Get To Know The Sparrows

Among birders, sparrows tend to be disrespected or at least ignored. Most are small, drab little brown birds.

Brightly colored show stoppers such as yellow-throated warblers, Baltimore orioles, and scarlet tanagers usually steal the attention on spring bird walks.

Sparrows are certainly more subtle visually, but there are usually quite a few species everywhere. The soon to be published Peterson Reference Guide to Sparrows of North America by Rick Wright (Houghton Mifflin Harcourt, March 19, 2019) might change that, at least a little.

Though Sparrows is lavishly illustrated with more than 300 striking color photos, it is not a field guide. But detailed descriptions of each species, some dating back to when the bird was first named, make it a historical identification guide.

In fact, Sparrows might be best described as a detailed example of how curious humans used art and science to create the taxonomy of sparrows. Though it lacks ecological details, distribution maps, and audio files, Sparrows provides a rich glimpse into a single branch of American ornithology.

With that introduction, let’s look at some of the common sparrows that frequent backyard feeding stations on cold winter days. Ground feeding sparrows are especially nice to have around because they help clean up the seeds other birds kick to the ground.

Song sparrows exemplify the classic LBB (little brown bird). Careful study, however, reveals several distinctive markings.

For example, they have a long, rounded tail, which they pump up and down when they fly. Their white throat is bordered by long dark stripes which suggest a mustache. And the white belly and chest are marked by heavy brown streaks that often converge into a central breast spot.

Dark-eyed Juncos are often called “snowbirds” because they are so often seen in winter. They usually arrive in mid-October.

Juncos are easy to recognize. The charcoal gray body contrasts with the white belly, white outer tail feathers, which flash in flight, and the bright pink bill. The body of female juncos is a duller brownish-gray.

White-throated and white-crowned Sparrows can be identified by distinctive facial patterns. White-throats sport a prominent white throat, black and white crown stripes, and broad eyebrow stripes which are yellow in front of the eye and white or tan behind it. White-crowns lack the bright white throat, and the head pattern consists of zebra-like bold black and white stripes.

Tree sparrows usually arrive shortly before Christmas from their breeding range in northern Canada and Alaska and are easy to identify. Look for a rusty crown, a fine rusty stripe behind the eye, two white wing bars, and, most importantly, a dark spot in the middle of an otherwise plain breast.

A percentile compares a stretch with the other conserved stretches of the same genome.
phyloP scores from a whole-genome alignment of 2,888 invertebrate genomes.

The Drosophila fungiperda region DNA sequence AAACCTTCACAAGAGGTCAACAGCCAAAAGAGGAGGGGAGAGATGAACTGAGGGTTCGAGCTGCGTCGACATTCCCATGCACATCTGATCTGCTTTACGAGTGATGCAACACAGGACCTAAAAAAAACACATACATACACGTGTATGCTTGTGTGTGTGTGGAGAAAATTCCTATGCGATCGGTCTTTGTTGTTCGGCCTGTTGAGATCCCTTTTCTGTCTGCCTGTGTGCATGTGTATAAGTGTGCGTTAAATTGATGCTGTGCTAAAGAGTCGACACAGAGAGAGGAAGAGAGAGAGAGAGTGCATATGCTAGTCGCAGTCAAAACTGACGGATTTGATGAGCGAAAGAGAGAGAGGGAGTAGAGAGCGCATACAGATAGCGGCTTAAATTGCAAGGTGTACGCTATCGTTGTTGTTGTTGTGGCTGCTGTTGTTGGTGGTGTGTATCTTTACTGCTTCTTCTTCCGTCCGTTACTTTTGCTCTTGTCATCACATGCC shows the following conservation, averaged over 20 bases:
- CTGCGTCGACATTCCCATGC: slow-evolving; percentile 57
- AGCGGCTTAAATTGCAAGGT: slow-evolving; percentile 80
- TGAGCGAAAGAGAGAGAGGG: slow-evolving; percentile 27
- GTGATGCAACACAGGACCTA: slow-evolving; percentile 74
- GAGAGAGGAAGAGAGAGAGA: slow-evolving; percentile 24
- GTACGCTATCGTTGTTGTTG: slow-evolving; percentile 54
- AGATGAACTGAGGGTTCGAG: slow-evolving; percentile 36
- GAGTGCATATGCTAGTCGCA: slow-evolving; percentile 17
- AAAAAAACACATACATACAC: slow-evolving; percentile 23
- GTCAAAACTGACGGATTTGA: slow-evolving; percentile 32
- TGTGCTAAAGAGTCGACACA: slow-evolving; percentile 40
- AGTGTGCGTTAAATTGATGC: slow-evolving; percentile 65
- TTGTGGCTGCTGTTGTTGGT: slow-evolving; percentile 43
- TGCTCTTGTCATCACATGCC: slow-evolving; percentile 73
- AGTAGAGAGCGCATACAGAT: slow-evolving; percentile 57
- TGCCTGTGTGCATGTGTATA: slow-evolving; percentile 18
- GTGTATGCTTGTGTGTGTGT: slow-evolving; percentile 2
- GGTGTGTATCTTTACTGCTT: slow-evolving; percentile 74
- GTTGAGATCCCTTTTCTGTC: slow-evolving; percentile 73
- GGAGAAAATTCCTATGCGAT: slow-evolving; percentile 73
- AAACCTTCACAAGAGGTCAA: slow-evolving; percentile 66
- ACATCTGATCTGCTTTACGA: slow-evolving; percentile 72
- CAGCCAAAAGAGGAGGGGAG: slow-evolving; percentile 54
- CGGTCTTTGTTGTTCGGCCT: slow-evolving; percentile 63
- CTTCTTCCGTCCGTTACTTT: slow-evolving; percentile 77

Despite the name, tree sparrows are not forest birds. They nest in northern Canada and Alaska among the stunted trees and shrubs that characterize the tundra. Visits by tree sparrows are particularly gratifying because they travel so far to reach our backyards. Here, tree sparrows inhabit old fields, forest edges, and marshes where they roam in flocks of 30 to 40 individuals. Within these flocks, smaller sub-groups of four to eight birds travel and feed together.

Another winter visitor from the north whose arrival often trails the holiday season is the fox sparrow. Among the largest sparrows, foxies measure about seven inches long and sport a bright rusty plumage. Heavy streaking across their chest converges to form a distinct central spot. When feeding, they make a lot of noise by kicking back the leaf litter with both feet like a towhee. Fox sparrows are unmistakable. When I see a fox sparrow, I’m reminded of a big rusty song sparrow.

A few years ago I devised a simple multi-level platform feeder to attract a greater variety of native sparrows. Place a three ft. by five ft. piece of exterior plywood on top of two sawhorses.

Then put two concrete blocks on top of the plywood and cover them with a smaller piece of plywood. Anchor the whole arrangement with another concrete block. This set-up creates a large, three-tiered covered platform feeder for native sparrows.


Send questions and comments to Dr. Shalaway at sshalaway@aol.com or 229 Cider Mill Dr., Apt. 102, Hendersonville, NC 28792.